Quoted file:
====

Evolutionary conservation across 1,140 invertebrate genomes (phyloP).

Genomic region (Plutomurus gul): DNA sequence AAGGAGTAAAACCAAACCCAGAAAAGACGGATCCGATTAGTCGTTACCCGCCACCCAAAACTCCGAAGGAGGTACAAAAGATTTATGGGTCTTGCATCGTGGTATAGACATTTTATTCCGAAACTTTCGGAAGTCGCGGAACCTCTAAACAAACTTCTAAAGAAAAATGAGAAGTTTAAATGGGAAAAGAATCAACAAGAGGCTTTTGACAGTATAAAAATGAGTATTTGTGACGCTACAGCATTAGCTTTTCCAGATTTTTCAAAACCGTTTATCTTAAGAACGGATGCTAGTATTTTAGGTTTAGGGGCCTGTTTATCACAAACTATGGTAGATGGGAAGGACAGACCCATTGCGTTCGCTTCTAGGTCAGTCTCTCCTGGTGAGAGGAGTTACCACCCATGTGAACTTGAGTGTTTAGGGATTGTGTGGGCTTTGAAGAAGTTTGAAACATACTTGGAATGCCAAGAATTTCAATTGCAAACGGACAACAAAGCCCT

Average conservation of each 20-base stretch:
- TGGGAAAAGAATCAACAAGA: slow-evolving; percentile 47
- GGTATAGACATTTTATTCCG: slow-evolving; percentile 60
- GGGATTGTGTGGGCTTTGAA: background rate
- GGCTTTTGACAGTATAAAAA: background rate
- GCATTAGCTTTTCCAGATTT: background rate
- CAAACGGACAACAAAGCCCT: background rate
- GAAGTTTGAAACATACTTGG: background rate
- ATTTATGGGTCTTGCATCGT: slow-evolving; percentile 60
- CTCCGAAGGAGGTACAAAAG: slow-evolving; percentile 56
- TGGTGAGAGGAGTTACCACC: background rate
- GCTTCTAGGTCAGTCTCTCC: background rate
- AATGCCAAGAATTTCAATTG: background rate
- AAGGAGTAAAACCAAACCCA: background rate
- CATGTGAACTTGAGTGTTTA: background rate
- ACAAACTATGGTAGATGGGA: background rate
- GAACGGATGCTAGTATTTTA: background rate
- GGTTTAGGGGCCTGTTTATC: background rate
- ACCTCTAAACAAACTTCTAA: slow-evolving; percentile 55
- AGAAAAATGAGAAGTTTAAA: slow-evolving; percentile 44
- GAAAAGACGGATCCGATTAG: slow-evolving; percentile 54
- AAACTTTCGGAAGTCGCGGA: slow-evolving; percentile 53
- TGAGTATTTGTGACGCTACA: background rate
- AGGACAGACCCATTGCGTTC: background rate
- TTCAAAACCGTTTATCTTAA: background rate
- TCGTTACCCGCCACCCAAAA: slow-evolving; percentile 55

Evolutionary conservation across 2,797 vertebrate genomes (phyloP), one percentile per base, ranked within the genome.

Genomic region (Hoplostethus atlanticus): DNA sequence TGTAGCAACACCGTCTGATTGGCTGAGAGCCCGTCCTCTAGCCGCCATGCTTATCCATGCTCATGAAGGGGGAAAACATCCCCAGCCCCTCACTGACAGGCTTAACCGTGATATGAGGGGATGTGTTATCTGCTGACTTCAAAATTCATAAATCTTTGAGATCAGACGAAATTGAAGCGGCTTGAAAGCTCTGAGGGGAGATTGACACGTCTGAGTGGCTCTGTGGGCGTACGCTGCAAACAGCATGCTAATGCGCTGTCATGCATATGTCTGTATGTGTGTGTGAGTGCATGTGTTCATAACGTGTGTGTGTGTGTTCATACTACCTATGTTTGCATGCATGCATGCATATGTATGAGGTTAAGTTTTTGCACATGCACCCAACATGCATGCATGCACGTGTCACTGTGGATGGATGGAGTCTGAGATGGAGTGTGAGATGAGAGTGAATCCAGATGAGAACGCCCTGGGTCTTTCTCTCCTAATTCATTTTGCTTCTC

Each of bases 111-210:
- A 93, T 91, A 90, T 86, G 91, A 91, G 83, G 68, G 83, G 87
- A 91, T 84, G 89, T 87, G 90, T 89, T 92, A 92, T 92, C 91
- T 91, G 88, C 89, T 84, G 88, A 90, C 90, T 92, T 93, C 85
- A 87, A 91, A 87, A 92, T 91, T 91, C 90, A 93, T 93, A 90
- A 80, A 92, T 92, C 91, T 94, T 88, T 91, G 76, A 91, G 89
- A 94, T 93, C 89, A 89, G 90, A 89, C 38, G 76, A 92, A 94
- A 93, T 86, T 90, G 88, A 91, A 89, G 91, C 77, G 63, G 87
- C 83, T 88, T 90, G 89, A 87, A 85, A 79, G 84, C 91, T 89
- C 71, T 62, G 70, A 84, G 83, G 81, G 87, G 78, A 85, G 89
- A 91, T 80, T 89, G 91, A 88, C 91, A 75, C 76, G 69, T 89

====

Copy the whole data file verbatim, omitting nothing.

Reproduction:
Evolutionary conservation across 1,140 invertebrate genomes (phyloP).

Genomic region (Plutomurus gul): DNA sequence AAGGAGTAAAACCAAACCCAGAAAAGACGGATCCGATTAGTCGTTACCCGCCACCCAAAACTCCGAAGGAGGTACAAAAGATTTATGGGTCTTGCATCGTGGTATAGACATTTTATTCCGAAACTTTCGGAAGTCGCGGAACCTCTAAACAAACTTCTAAAGAAAAATGAGAAGTTTAAATGGGAAAAGAATCAACAAGAGGCTTTTGACAGTATAAAAATGAGTATTTGTGACGCTACAGCATTAGCTTTTCCAGATTTTTCAAAACCGTTTATCTTAAGAACGGATGCTAGTATTTTAGGTTTAGGGGCCTGTTTATCACAAACTATGGTAGATGGGAAGGACAGACCCATTGCGTTCGCTTCTAGGTCAGTCTCTCCTGGTGAGAGGAGTTACCACCCATGTGAACTTGAGTGTTTAGGGATTGTGTGGGCTTTGAAGAAGTTTGAAACATACTTGGAATGCCAAGAATTTCAATTGCAAACGGACAACAAAGCCCT

Average conservation of each 20-base stretch:
- TGGGAAAAGAATCAACAAGA: slow-evolving; percentile 47
- GGTATAGACATTTTATTCCG: slow-evolving; percentile 60
- GGGATTGTGTGGGCTTTGAA: background rate
- GGCTTTTGACAGTATAAAAA: background rate
- GCATTAGCTTTTCCAGATTT: background rate
- CAAACGGACAACAAAGCCCT: background rate
- GAAGTTTGAAACATACTTGG: background rate
- ATTTATGGGTCTTGCATCGT: slow-evolving; percentile 60
- CTCCGAAGGAGGTACAAAAG: slow-evolving; percentile 56
- TGGTGAGAGGAGTTACCACC: background rate
- GCTTCTAGGTCAGTCTCTCC: background rate
- AATGCCAAGAATTTCAATTG: background rate
- AAGGAGTAAAACCAAACCCA: background rate
- CATGTGAACTTGAGTGTTTA: background rate
- ACAAACTATGGTAGATGGGA: background rate
- GAACGGATGCTAGTATTTTA: background rate
- GGTTTAGGGGCCTGTTTATC: background rate
- ACCTCTAAACAAACTTCTAA: slow-evolving; percentile 55
- AGAAAAATGAGAAGTTTAAA: slow-evolving; percentile 44
- GAAAAGACGGATCCGATTAG: slow-evolving; percentile 54
- AAACTTTCGGAAGTCGCGGA: slow-evolving; percentile 53
- TGAGTATTTGTGACGCTACA: background rate
- AGGACAGACCCATTGCGTTC: background rate
- TTCAAAACCGTTTATCTTAA: background rate
- TCGTTACCCGCCACCCAAAA: slow-evolving; percentile 55

Evolutionary conservation across 2,797 vertebrate genomes (phyloP), one percentile per base, ranked within the genome.

Genomic region (Hoplostethus atlanticus): DNA sequence TGTAGCAACACCGTCTGATTGGCTGAGAGCCCGTCCTCTAGCCGCCATGCTTATCCATGCTCATGAAGGGGGAAAACATCCCCAGCCCCTCACTGACAGGCTTAACCGTGATATGAGGGGATGTGTTATCTGCTGACTTCAAAATTCATAAATCTTTGAGATCAGACGAAATTGAAGCGGCTTGAAAGCTCTGAGGGGAGATTGACACGTCTGAGTGGCTCTGTGGGCGTACGCTGCAAACAGCATGCTAATGCGCTGTCATGCATATGTCTGTATGTGTGTGTGAGTGCATGTGTTCATAACGTGTGTGTGTGTGTTCATACTACCTATGTTTGCATGCATGCATGCATATGTATGAGGTTAAGTTTTTGCACATGCACCCAACATGCATGCATGCACGTGTCACTGTGGATGGATGGAGTCTGAGATGGAGTGTGAGATGAGAGTGAATCCAGATGAGAACGCCCTGGGTCTTTCTCTCCTAATTCATTTTGCTTCTC

Each of bases 111-210:
- A 93, T 91, A 90, T 86, G 91, A 91, G 83, G 68, G 83, G 87
- A 91, T 84, G 89, T 87, G 90, T 89, T 92, A 92, T 92, C 91
- T 91, G 88, C 89, T 84, G 88, A 90, C 90, T 92, T 93, C 85
- A 87, A 91, A 87, A 92, T 91, T 91, C 90, A 93, T 93, A 90
- A 80, A 92, T 92, C 91, T 94, T 88, T 91, G 76, A 91, G 89
- A 94, T 93, C 89, A 89, G 90, A 89, C 38, G 76, A 92, A 94
- A 93, T 86, T 90, G 88, A 91, A 89, G 91, C 77, G 63, G 87
- C 83, T 88, T 90, G 89, A 87, A 85, A 79, G 84, C 91, T 89
- C 71, T 62, G 70, A 84, G 83, G 81, G 87, G 78, A 85, G 89
- A 91, T 80, T 89, G 91, A 88, C 91, A 75, C 76, G 69, T 89